The Crate

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For background: This vignette, written in collaboration with the players of the characters depicted, takes place between 1/13 and 1/15/5120. The Flock, a player-run organization that sought to take control of Mist Harbor, had recently taken some orphaned children from the hands of the isle's defenders with the excuse that the Flock was better able to protect them. The defenders wanted to make sure the Flock did not win the PR war.

She scanned the smoky room, waiting for her eyes to adjust to the dim light. The Half-Elf wasn't hard to spot; her gaze was drawn immediately to the coal-black cascade of curls and the scar on his upper lip. She strode to where he stood spectating a rowdy game of darts and curled her finger to beckon coyly to him, but her whisper in his ear when he stooped to hear was shaky with nerves.

"Gavrien? We met before, remember? I need your help."

The swarthy man tilted his head to eye her with sharp assessment, scratching at the stubble along his jaw. "Keep talking," he said after a long, silent pause that bordered on uncomfortable.

"I have a job," she whispered, and then her voice caught and she swallowed audibly. "I need a blacksmith who can be discreet and won't ask questions. Not here, I'm afraid of being traced. I was hoping South Haven..."

He grunted and gave a slow nod. "Might do, might do." He raked her with his amber gaze again, then glanced away. His posture softened to a casual slouch and the smile he gave her was a leer of invitation, incongruent with his next words. "Dunno your business and not getting in the middle of it, but can give you a couple names, places to go. You bring trouble to my contacts, I bring trouble to you, got it?"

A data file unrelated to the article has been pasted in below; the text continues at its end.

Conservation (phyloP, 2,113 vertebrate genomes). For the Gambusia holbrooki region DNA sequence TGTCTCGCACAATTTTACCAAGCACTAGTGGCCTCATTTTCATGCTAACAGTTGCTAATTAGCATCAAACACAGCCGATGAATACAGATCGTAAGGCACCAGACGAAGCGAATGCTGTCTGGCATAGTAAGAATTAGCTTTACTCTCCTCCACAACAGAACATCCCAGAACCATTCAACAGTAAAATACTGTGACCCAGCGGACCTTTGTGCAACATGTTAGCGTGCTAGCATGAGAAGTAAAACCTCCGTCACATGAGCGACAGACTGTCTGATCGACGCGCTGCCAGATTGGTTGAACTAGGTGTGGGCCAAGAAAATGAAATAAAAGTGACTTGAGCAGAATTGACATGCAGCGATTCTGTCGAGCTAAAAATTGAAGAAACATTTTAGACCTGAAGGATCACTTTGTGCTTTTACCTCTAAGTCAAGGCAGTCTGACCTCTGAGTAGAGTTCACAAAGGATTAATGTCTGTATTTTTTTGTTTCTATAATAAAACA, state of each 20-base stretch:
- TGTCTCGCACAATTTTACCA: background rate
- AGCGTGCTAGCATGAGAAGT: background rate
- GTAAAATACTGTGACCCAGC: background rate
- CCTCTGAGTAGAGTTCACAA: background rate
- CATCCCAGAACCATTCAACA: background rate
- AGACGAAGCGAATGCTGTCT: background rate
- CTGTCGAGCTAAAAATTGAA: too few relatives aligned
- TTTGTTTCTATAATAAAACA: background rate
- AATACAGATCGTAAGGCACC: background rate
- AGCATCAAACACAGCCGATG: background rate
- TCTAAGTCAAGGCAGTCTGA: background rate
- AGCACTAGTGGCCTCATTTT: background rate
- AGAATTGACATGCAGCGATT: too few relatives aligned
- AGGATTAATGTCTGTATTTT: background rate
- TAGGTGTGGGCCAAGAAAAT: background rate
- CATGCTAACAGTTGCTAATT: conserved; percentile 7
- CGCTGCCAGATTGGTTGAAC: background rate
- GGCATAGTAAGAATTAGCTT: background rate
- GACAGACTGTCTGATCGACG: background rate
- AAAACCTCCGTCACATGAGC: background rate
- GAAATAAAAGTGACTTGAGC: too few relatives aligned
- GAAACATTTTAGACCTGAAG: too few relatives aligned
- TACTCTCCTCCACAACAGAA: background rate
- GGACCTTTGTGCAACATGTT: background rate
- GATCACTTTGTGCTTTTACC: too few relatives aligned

She froze for a moment. Then she nodded slightly, and brought her lips to his ear once more. "I promise it's for a good cause. Please."

Gavrien snorted his derision. "Don't give a damn about your cause," he muttered in response as he turned, jerking his head in an indication to follow. There in the backroom, beyond the ears of the pub's motley patrons, he told her what she needed to know. Juspera, her heart still pounding, let the directions slip from her mind and clung only to the easiest things to remember: the scorpion, and the name.

The next morning she crept through South Haven, her head swiveling, on alert. She was a creature of alleys and streets; but these were not her streets, not her alleys. It was toward the eastern end of the Crooked Way that she finally she spotted the scorpion, painted above a yawning open doorway. She stepped in. The smith was at the anvil; he was a small but powerfully-built Human, dark hair shaved on the sides of his head, muscle rippling along his arm as he swung the hammer. On a table nearby stood finished pieces: curious small blades with severe curves or grim-looking spikes, the purposes of which she declined to imagine.